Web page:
If you’re like most marketers I know, that phrase can give you the heebie-jeebies.
It just sounds so…
And chances are you’re not a developer or a master programmer. So you shouldn’t have to worry about technical SEO… right?
Wrong. Totally wrong.
As you’re about to learn, technical SEO is crucial if you want to rank for your most important keywords. Without good technical SEO, you could end up with the visibility of a short kid standing in the back row of a team picture.
But don’t worry. There’s good news: once you start digging in, technical SEO is not nearly as hard or complicated as it sounds. In most cases, it’s a fairly straightforward task that you can get the hang of relatively quickly, and you won’t even have to go back to DeVry for a second degree to do it.
And here’s even more good news:
In this post I’m going to help you fast-track your results by sharing the 8 most common technical SEO mistakes most marketers are making, and how to fix them.
Now you may be wondering, what is technical SEO anyway? And why is it so important?
I’m glad you asked.
What is Technical SEO Anyway? And Why is it So Important?
In general, there are 3 main kinds of SEO: technical SEO, on-page SEO, and off-page SEO.
Here are some quick and dirty definitions:
On-Page SEO: In a nutshell, this is your content. To rank for competitive terms, you need to create engaging content that includes the right keywords.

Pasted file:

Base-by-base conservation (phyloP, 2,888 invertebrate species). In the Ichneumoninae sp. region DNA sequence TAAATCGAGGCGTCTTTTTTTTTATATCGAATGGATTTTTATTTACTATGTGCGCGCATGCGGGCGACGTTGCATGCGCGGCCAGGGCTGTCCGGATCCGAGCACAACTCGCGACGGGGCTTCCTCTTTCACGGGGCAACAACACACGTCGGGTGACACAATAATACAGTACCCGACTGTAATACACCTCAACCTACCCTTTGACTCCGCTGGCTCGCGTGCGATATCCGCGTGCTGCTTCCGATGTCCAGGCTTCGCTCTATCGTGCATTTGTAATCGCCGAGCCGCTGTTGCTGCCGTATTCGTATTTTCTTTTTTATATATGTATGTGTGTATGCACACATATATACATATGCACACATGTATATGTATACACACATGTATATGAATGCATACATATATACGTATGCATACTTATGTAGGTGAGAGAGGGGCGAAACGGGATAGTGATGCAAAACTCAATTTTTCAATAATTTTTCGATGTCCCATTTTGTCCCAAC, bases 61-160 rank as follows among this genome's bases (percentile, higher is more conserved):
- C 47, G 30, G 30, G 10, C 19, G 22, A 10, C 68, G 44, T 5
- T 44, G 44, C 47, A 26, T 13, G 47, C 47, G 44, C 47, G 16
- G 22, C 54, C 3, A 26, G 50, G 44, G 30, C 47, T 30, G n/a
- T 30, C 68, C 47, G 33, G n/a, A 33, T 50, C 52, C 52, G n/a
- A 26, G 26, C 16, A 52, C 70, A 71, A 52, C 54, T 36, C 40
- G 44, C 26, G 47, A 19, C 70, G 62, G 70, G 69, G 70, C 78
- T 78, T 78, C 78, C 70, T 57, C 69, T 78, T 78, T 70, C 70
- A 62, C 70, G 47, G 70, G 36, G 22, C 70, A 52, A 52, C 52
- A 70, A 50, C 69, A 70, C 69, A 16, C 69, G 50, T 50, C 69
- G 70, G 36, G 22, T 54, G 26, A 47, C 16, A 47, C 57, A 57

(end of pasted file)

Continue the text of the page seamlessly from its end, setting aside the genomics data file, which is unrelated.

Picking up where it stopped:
Off-Page SEO: This is your inbound links. To rank for competitive terms, you need inbound links from authoritative and relevant websites.
Technical SEO: This is making sure that Google and other search engines are able to crawl and index your content.
Most people tend to focus on the off-page and on-page SEO. And those are really important!
But here’s the thing:
Without proper technical SEO, you’ll never rank for your target keywords—no matter how good your content is or how many great links you have.
Let’s explain this with a quick analogy. Pretend, for example, that you’ve just produced your own feature film (go you!) and you’re releasing your new movie in theaters. And now, you want to get as many people to come see your movie as possible.
In this scenario…
- Your on-page SEO is the movie itself. (The content needs to be good.)
- Your off-page SEO is all your reviews. (You need other people to confirm how good your movie is.)
- And your technical SEO is like having a movie projector that actually works.
See what I mean?
It doesn’t matter how good the movie is or how good your reviews are. If you have a technical problem—like a broken movie projector—then nobody’s going to see that movie. It just won’t be possible.
Technical SEO is the same way.
And technical SEO mistakes are a lot more common than you might realize. In fact, we had one just recently here at DigitalMarketer!
I started doing some digging and was perplexed. We had 3 really great pages that should have been ranking for this keyword. And on top of that, we’re an authoritative site for digital marketing-related terms.
So why weren’t we ranking for “customer value journey”?
It turns out we had a technical SEO mistake: there was a folder in the URL structure that had been noindexed, nofollowed across the entire site. As a result, none of our customer value journey pages could be seen in the search results!
So I removed those tags, and in the very next week we were ranking for “customer value journey”… not once, not twice, but 3 times:
To go back to our analogy, we had a great movie… with great reviews…
But the projector was broken.
Fortunately, the solution is pretty simple. Fix the technical problem, and you can start ranking really fast if your on-page and off-page factors are in place.
So now I’m going to give an overview of the 8 most common technical SEO mistakes that people make, and how to fix them. Starting with…
Mistake #1: Confusing Your Meta Descriptions + Title Tags with Your Open Graph Description + Title